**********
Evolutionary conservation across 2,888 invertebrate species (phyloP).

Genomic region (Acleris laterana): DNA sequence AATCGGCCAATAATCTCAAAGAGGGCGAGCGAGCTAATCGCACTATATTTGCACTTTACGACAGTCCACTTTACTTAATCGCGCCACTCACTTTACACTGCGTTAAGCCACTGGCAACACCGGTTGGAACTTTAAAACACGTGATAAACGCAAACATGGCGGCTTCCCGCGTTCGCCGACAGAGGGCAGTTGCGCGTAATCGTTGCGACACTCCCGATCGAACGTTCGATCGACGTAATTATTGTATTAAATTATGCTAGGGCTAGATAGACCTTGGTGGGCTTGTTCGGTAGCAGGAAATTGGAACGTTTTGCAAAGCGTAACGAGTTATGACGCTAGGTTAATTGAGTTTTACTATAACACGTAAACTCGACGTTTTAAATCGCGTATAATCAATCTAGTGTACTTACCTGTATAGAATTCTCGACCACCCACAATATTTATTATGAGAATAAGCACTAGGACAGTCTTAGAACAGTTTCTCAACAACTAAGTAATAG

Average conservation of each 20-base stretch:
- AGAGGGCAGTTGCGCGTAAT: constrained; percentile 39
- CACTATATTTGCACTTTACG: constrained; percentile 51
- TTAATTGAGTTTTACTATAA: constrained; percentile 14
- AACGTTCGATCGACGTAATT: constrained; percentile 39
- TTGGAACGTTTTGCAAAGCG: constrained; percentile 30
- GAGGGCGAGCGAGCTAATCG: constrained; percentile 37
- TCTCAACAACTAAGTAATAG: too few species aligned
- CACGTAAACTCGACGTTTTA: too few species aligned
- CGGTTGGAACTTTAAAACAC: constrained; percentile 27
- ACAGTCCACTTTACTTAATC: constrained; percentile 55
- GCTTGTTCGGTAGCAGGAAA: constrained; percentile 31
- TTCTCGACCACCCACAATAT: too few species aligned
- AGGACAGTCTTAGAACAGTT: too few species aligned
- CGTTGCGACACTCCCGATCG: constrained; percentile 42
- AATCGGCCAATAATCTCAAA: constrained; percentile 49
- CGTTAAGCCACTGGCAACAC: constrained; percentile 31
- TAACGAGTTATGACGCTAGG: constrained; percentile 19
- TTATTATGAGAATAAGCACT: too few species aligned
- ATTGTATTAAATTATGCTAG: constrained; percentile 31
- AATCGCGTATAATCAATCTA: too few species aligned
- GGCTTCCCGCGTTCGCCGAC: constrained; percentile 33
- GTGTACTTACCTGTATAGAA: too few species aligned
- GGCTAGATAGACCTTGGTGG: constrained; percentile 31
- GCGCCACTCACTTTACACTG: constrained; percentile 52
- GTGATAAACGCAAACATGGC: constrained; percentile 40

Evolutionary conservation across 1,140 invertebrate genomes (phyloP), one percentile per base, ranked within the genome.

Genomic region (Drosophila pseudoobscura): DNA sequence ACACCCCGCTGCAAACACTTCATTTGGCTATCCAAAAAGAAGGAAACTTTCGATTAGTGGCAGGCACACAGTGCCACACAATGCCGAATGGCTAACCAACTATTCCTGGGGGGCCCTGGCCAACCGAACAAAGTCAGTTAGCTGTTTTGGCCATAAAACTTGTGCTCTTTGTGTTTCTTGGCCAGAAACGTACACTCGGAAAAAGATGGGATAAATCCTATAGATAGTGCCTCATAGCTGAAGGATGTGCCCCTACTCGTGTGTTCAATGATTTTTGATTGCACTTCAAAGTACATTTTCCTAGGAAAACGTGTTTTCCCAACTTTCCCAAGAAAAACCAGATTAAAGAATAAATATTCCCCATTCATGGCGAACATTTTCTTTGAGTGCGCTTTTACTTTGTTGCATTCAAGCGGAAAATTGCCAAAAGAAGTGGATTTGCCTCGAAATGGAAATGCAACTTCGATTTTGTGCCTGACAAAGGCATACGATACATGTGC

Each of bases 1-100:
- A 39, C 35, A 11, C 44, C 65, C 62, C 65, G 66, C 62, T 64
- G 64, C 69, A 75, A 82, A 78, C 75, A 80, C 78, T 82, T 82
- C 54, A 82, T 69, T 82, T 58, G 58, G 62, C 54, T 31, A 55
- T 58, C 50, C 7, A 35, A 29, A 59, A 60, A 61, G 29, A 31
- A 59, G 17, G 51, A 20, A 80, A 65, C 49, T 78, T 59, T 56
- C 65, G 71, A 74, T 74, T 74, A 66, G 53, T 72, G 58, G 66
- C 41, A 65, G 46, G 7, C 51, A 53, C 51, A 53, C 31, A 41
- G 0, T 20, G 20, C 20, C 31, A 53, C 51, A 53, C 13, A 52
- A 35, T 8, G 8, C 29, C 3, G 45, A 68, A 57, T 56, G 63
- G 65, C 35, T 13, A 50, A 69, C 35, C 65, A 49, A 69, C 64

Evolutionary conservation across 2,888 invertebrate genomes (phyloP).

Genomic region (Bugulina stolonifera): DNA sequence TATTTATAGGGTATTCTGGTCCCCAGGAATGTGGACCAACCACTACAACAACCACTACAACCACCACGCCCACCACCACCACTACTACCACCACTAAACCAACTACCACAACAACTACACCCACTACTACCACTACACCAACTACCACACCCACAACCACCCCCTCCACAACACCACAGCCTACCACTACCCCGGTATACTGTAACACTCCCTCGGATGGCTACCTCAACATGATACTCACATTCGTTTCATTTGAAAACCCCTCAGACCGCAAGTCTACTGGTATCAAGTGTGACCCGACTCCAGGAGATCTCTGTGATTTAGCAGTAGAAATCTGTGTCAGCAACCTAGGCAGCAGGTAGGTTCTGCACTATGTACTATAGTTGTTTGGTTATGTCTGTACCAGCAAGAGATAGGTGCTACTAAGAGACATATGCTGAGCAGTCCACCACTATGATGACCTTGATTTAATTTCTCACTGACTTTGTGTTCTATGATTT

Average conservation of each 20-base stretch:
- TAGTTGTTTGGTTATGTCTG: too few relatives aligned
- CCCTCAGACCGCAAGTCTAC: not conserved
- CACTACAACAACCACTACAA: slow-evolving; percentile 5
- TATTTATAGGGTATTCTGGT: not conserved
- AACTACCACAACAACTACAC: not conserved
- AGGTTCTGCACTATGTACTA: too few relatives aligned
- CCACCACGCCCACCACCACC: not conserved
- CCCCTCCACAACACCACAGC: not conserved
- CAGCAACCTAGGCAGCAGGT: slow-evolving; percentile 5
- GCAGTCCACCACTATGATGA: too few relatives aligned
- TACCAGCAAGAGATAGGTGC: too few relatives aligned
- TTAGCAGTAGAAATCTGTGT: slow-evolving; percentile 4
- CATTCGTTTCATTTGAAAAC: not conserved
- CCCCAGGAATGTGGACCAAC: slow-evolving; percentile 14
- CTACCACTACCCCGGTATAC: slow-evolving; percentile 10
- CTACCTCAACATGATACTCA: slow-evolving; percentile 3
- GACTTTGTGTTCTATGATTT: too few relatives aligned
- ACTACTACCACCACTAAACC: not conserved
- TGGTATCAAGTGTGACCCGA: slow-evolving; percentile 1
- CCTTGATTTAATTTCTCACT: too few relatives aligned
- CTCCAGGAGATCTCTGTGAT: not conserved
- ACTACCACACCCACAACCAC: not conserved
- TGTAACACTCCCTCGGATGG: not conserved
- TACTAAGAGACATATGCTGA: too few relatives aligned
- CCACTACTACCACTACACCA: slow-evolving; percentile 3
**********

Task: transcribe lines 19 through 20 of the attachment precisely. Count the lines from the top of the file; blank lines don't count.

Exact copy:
- CGTTAAGCCACTGGCAACAC: constrained; percentile 31
- TAACGAGTTATGACGCTAGG: constrained; percentile 19